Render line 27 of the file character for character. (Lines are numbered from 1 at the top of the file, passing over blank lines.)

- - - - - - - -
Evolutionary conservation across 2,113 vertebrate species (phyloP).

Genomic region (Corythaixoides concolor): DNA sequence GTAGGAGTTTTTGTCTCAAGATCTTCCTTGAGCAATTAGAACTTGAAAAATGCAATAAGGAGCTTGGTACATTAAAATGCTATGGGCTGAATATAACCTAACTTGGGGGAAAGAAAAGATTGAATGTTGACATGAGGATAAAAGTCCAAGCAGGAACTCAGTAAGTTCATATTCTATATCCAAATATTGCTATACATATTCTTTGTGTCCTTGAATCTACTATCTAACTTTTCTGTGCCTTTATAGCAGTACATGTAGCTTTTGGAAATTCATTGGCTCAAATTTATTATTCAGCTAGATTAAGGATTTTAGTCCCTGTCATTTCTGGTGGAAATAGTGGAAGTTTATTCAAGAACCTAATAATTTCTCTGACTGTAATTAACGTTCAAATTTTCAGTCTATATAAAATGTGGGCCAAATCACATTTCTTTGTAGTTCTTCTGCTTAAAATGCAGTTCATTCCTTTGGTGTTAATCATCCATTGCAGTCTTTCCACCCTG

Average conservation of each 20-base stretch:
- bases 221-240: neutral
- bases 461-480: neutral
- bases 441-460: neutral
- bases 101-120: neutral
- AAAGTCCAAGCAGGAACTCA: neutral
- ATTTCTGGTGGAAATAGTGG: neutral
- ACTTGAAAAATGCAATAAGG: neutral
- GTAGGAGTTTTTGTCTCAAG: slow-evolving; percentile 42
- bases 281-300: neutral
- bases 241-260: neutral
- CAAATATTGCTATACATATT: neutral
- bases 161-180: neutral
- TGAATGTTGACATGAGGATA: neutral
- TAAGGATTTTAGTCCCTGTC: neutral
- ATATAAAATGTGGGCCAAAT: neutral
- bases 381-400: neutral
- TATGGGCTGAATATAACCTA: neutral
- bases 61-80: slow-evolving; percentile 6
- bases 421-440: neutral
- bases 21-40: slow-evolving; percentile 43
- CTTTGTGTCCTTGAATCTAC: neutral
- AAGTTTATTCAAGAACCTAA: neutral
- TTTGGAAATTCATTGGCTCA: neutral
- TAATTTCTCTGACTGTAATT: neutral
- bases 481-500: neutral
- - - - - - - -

- TAATTTCTCTGACTGTAATT: neutral